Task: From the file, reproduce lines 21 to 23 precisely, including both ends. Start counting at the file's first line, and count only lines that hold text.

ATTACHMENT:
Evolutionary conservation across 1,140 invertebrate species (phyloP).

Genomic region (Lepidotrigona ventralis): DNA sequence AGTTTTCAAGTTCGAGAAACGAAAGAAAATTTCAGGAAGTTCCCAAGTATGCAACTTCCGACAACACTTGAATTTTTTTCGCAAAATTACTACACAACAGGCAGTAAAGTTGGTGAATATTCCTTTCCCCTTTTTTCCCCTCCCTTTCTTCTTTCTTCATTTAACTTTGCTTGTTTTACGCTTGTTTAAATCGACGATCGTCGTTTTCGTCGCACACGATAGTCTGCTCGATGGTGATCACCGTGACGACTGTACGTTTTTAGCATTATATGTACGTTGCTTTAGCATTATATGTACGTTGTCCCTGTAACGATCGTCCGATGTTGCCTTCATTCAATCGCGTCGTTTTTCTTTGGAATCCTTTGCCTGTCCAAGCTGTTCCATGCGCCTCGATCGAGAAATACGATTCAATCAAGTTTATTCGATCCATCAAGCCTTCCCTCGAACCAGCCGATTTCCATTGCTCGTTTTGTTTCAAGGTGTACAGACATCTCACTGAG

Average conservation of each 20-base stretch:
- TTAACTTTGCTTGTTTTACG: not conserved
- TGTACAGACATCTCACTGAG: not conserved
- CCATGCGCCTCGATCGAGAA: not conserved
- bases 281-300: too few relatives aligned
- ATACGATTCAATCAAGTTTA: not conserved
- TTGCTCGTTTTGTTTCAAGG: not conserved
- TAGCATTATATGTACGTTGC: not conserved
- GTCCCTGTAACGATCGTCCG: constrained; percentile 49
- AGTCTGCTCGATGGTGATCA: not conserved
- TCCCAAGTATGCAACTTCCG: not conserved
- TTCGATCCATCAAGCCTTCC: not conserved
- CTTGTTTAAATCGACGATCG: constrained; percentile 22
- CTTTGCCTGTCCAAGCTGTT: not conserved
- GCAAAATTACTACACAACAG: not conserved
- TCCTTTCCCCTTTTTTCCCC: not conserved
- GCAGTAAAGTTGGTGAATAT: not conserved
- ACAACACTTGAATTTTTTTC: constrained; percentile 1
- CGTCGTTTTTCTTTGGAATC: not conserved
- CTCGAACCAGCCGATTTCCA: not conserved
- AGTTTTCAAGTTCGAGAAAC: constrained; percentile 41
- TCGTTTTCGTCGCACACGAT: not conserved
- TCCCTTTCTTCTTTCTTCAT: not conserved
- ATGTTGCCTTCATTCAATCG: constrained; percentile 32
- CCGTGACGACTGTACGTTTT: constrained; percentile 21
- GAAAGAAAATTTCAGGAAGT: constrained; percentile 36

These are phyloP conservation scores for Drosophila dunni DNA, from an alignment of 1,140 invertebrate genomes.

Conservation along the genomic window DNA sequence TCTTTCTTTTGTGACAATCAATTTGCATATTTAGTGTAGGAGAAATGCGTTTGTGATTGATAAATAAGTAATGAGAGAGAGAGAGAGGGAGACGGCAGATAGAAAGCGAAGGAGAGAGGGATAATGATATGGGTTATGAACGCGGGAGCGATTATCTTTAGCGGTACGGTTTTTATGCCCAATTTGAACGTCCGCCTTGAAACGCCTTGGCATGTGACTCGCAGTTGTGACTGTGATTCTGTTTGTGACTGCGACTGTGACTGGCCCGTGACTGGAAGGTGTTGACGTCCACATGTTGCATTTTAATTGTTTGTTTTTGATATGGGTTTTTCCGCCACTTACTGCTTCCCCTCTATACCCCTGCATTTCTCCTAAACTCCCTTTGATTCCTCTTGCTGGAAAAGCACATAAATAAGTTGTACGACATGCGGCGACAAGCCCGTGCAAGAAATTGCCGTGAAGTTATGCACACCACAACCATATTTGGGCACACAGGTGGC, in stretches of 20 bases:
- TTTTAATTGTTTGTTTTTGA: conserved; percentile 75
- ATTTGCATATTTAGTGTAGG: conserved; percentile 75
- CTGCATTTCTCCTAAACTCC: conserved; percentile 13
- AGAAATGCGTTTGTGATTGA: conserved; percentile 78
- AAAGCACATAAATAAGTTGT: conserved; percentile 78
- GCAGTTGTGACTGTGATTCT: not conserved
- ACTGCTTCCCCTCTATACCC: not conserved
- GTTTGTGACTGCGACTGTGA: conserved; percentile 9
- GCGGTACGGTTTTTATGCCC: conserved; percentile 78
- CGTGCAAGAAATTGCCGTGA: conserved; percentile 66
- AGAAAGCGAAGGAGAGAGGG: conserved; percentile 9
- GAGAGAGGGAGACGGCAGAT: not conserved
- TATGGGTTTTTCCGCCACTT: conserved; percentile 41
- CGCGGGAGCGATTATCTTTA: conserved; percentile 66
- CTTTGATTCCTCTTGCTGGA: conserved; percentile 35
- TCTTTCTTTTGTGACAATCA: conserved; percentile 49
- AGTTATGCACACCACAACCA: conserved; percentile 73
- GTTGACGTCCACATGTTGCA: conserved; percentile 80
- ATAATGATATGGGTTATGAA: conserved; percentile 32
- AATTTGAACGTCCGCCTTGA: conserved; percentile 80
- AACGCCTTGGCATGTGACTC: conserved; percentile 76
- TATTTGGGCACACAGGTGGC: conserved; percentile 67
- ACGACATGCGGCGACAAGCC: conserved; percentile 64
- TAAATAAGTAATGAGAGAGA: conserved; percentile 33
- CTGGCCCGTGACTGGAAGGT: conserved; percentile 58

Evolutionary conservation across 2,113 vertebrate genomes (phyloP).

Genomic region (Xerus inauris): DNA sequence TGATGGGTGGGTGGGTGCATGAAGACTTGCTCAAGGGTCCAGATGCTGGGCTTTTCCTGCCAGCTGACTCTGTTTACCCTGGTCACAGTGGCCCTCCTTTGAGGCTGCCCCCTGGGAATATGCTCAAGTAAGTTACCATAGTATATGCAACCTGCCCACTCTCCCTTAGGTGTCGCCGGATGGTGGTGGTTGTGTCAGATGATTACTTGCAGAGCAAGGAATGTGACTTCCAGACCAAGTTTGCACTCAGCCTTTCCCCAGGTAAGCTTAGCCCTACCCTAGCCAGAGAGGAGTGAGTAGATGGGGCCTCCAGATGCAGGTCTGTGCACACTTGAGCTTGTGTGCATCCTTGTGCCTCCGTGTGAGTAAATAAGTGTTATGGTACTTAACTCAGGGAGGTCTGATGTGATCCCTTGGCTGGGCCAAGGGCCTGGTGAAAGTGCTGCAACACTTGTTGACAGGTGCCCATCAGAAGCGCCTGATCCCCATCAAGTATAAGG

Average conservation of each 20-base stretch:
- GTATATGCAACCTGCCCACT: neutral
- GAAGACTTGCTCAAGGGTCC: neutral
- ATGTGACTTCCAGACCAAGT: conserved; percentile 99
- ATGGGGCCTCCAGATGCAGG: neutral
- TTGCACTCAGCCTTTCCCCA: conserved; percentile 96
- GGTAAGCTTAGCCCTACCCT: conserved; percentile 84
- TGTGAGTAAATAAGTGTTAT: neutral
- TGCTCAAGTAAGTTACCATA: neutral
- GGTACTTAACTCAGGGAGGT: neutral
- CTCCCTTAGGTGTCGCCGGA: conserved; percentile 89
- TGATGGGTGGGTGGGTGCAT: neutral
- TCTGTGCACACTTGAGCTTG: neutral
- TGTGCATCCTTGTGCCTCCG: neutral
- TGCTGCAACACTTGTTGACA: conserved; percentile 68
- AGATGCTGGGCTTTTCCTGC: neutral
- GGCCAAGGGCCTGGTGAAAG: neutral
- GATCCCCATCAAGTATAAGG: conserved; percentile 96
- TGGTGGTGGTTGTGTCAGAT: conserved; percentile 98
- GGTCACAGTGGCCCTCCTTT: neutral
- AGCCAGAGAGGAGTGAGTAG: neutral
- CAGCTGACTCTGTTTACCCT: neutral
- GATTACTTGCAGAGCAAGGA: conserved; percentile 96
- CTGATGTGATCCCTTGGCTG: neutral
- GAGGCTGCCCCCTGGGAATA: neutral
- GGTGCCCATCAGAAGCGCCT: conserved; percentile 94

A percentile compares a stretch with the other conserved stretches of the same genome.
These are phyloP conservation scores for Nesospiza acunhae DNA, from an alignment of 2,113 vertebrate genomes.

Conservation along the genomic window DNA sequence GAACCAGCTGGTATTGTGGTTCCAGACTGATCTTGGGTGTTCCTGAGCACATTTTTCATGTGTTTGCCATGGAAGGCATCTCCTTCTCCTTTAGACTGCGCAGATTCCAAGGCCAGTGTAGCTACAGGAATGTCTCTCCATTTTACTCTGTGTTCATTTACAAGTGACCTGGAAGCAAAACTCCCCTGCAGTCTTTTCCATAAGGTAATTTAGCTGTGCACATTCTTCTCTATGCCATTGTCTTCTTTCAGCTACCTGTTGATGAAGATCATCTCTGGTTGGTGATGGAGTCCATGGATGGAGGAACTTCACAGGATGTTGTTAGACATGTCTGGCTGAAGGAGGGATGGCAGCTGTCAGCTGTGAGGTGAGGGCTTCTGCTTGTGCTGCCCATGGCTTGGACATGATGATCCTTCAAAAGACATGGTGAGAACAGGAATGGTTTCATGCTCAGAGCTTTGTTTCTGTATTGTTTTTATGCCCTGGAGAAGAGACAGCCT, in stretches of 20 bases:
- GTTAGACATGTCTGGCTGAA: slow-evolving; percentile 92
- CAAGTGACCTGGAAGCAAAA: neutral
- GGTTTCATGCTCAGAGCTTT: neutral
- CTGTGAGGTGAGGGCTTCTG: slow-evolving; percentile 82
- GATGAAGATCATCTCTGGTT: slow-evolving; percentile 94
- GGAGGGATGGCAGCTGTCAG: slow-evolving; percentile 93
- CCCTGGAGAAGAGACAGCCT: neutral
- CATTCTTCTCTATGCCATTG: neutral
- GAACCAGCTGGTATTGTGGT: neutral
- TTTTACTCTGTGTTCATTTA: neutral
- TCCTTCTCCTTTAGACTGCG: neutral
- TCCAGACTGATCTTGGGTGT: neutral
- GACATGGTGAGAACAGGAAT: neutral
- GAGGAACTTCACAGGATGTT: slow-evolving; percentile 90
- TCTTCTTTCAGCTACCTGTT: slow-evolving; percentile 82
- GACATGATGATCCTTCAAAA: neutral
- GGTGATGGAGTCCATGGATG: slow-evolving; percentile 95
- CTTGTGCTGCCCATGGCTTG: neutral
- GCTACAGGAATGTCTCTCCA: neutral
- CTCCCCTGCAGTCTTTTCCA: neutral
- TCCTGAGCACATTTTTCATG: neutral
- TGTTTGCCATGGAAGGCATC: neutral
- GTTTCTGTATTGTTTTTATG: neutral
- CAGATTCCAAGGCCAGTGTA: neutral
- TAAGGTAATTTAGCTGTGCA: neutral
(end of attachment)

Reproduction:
- CGTCGTTTTTCTTTGGAATC: not conserved
- CTCGAACCAGCCGATTTCCA: not conserved
- AGTTTTCAAGTTCGAGAAAC: constrained; percentile 41